Burqa Face Coverings Bad. Aussie Flag Face Coverings Good
Forms of dress associated with Islam always get a shout-out, and references to Burqas are particularly popular on signs at the events. Politicians pushing the Burqa ban have long argued they do so for security reasons, and that it has nothing to do with marginalising Muslims. Looks like they’re going to have to start arguing for the Australian flag to be banned too then.
They’re Still Confused About The Difference Between Islam And Muslims
Speakers and protesters around the country were openly confused about who or what they were denouncing.
Here’s an example, from an interview The Age conducted with a Reclaimer in Melton, grandmother Marlene Williams.
“Everyone should work together for peace,” the Melton grandmother said. “But Islam people don’t want to work with us. They just want to take over.”
‘Islam people’. That’s a grammatical error worth paying more attention to than the typos on the signs.
Islam is a religion. Muslims are the people who practice it. In videos from the events you see speakers stumble on the same distinction. The defence put by even the most extreme Reclaim followers, including the United Patriots Front, is that Islam as a religion is open to critique and that such criticism cannot be labelled racist. ‘Islam is not a race’ could easily be the movement’s official motto.
But most of its adherents continue to treat it as one. Muslims are reduced from an internally heterogeneous, racially diverse section of the global population to an undifferentiated group with an intrinsic set of characteristics. The problem is not practicing a certain kind of Islam, or following a certain ideology. It’s simply being Muslim.
That’s the kind of essentialism that defines racism, and why it’s appropriate to continue to brand the movement as such.
Reclaim Is Becoming Obsessed With A New Enemy
There was a telling moment at the Adelaide rally. A man who said he had formerly been a socialist told the crowd he had swapped sides. “We’ve got him now,” one of the rally organisers jeered towards the counter-demonstrators.
Anti-leftist rhetoric is playing a bigger role in the movement, and speakers around the country returned to the theme regularly. They’re starting to sound a lot more like Blair Cottrell and other openly fascist segments of the Australian right.
Failed Australian Politicians Live Here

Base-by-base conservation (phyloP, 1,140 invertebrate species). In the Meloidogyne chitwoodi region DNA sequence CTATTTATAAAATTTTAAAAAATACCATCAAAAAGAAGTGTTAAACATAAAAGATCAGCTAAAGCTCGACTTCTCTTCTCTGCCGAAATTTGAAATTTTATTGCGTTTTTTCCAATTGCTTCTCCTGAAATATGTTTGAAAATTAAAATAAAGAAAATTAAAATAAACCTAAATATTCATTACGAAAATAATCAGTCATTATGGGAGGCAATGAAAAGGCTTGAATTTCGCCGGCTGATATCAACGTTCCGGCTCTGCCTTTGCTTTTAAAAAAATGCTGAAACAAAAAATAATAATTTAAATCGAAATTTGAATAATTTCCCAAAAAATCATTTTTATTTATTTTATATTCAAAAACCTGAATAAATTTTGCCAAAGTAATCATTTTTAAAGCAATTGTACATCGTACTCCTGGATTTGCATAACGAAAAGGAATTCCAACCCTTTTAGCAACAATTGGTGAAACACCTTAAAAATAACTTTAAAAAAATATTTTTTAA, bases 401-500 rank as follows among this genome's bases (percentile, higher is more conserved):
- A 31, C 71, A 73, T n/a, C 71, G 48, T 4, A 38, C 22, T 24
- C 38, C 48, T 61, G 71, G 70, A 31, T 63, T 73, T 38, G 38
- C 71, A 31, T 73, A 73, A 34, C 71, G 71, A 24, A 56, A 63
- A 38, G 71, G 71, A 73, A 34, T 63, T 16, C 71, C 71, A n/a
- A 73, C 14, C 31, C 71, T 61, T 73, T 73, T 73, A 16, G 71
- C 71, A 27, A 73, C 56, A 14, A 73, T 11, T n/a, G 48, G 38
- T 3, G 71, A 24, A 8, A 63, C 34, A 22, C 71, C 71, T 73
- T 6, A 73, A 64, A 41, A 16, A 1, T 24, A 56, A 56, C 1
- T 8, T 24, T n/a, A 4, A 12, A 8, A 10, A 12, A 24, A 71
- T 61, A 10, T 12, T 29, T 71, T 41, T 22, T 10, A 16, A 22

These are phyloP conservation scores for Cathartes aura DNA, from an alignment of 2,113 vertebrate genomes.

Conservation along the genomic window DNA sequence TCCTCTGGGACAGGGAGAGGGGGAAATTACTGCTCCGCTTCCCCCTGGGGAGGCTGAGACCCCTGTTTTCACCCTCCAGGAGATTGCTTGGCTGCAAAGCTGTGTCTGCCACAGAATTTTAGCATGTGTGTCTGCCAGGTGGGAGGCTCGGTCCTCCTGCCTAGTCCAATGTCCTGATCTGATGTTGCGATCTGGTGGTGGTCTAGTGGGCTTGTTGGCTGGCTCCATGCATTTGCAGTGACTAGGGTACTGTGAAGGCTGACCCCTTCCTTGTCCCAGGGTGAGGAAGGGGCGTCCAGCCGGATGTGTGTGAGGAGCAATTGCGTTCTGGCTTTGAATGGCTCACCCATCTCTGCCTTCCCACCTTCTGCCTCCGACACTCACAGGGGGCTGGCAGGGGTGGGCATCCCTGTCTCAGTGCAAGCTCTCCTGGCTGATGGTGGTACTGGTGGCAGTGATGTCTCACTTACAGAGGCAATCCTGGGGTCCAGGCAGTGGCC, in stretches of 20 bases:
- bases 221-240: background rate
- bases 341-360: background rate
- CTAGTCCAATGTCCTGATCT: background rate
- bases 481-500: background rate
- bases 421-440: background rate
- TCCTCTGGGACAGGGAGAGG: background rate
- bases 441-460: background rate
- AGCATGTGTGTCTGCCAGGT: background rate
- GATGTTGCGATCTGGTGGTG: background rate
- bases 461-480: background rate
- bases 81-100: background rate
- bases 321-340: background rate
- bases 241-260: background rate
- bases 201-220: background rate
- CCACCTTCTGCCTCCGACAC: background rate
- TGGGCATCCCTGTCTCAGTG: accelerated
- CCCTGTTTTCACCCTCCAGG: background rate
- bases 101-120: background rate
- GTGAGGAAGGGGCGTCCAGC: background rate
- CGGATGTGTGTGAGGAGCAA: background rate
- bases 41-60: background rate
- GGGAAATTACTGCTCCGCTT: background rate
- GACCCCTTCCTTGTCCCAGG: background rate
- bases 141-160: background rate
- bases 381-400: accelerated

One of the most interesting dynamics in the Reclaim movement is the tension between the way it tries to project an outsider status while also claiming to speak for a silent majority. Speakers are often sceptical of politicians as well as the mainstream media, and there are plenty of references to “them”, and “they” without any specification about who they may be.
Despite that, fallen elites are trying to use the movement to bolster their standing and return to the spotlight. That includes Pauline Hanson, whose ongoing bid to return to Parliament has seen her appear and give speeches at the rallies. Danny Nalliah, from the Rise Up Australia Party, has been another fixture. And then there’s Mark Cory, who delivered a widely shared speech at one of the weekend’s rallies. Cory scored an impressive 0.8 per cent of the vote running as an Independent in the seat of Mildura at the last Victorian state election. There were nine candidates running for the seat. He finished ninth.
Australia Is More Freaked Out By A Horse Getting Punched Than Racist Politics
Have your racist protest, sure. It’s your right. But leave the animals out of it.
The presence of hundreds of people in numerous cities demonising a minority group is a great Aussie tradition but when it comes to violence against horses Australia says no.
Reports since the weekend’s protests regularly focused on the allegation a protester hit a police horse. The incident seems to have drawn one of the strongest reactions on social media. People were simply outraged this could happen in Australia.
Perhaps everyone is feeling a little tender after yet another animal died as a result of Australia’s national day of binge drinking and gambling. Either way, don’t hold your breath to see a similarly uniform denunciation of violence against Muslims or racist politics.